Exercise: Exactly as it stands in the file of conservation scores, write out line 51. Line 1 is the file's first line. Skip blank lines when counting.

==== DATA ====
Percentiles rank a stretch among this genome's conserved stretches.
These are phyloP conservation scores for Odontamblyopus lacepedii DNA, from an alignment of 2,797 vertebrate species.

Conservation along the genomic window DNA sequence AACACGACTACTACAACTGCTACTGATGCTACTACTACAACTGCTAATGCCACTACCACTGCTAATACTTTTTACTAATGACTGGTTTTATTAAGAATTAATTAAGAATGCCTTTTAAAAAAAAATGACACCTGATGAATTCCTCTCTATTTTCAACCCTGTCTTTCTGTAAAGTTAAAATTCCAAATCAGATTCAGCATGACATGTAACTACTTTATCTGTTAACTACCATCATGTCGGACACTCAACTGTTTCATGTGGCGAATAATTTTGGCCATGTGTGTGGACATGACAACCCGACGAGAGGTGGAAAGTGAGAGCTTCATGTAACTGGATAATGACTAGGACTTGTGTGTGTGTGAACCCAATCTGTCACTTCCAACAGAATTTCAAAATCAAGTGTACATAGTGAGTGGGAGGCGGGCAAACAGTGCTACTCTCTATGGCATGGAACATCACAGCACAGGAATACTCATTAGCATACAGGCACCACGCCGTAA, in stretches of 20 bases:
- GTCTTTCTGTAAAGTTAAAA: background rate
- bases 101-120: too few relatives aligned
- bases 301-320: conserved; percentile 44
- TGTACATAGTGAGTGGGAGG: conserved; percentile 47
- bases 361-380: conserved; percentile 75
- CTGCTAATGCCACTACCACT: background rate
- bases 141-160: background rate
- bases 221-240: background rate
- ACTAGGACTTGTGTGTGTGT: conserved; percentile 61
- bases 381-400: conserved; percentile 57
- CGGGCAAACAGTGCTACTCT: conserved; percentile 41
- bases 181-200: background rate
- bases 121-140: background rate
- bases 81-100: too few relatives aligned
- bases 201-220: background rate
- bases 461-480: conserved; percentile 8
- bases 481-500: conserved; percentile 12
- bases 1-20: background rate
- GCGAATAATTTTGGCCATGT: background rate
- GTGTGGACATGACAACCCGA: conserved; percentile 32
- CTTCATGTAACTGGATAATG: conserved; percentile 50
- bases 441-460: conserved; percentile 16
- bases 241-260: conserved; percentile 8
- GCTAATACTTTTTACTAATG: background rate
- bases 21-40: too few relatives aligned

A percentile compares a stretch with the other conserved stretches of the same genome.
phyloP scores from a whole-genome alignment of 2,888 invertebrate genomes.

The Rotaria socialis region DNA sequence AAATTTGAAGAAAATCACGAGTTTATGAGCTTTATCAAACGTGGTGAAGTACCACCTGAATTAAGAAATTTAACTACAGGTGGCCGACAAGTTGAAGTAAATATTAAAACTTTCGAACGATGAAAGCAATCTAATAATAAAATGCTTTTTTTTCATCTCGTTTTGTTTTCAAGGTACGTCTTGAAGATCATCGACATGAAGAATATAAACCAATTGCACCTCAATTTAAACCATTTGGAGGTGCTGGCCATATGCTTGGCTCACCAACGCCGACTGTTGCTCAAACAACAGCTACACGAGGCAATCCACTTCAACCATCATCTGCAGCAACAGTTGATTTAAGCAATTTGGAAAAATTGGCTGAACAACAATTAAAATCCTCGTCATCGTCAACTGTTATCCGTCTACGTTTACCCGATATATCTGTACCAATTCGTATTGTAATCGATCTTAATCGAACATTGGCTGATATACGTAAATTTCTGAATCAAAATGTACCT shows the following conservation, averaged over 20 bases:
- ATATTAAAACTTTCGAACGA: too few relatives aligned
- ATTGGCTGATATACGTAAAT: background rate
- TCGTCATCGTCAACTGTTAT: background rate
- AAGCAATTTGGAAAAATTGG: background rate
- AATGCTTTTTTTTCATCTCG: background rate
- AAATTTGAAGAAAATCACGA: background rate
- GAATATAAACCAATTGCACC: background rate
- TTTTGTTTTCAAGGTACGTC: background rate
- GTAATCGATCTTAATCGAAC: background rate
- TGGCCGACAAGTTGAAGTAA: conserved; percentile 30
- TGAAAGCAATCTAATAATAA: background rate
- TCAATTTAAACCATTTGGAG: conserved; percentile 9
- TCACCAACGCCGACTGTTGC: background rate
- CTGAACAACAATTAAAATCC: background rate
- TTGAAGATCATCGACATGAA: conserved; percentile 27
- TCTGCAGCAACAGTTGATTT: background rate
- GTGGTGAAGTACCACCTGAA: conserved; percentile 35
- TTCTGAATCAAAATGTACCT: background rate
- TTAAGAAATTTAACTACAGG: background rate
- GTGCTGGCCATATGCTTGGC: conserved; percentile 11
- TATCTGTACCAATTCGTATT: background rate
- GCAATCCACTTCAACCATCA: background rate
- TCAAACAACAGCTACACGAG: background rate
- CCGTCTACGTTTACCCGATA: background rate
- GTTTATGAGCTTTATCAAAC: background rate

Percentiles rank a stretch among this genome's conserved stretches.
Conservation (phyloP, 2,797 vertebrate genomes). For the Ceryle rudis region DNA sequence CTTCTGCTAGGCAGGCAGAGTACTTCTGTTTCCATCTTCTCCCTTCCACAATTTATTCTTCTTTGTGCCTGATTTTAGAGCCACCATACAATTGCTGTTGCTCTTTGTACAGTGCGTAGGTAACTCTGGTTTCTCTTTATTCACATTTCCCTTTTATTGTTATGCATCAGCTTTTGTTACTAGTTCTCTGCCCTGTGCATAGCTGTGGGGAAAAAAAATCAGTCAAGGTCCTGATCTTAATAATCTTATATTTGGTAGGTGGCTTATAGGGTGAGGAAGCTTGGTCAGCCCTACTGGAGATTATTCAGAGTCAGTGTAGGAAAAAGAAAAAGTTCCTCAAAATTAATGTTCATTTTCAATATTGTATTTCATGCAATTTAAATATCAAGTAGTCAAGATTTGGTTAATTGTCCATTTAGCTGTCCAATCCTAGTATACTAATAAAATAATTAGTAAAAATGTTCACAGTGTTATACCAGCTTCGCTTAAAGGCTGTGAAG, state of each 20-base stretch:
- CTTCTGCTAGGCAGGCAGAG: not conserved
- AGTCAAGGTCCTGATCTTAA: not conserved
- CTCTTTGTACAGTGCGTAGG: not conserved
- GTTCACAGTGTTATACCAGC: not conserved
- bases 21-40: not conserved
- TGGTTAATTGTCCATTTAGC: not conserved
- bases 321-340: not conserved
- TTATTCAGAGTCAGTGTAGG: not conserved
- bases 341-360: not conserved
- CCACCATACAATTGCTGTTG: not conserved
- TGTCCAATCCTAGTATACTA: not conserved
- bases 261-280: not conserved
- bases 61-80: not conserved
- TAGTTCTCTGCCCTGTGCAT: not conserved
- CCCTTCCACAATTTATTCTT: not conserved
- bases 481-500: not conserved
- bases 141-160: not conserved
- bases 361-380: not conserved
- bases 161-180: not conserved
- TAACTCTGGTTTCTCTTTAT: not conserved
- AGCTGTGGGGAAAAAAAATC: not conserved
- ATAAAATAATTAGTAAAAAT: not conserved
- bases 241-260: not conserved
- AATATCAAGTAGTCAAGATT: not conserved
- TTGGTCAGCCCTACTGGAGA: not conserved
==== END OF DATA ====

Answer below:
- GTGCTGGCCATATGCTTGGC: conserved; percentile 11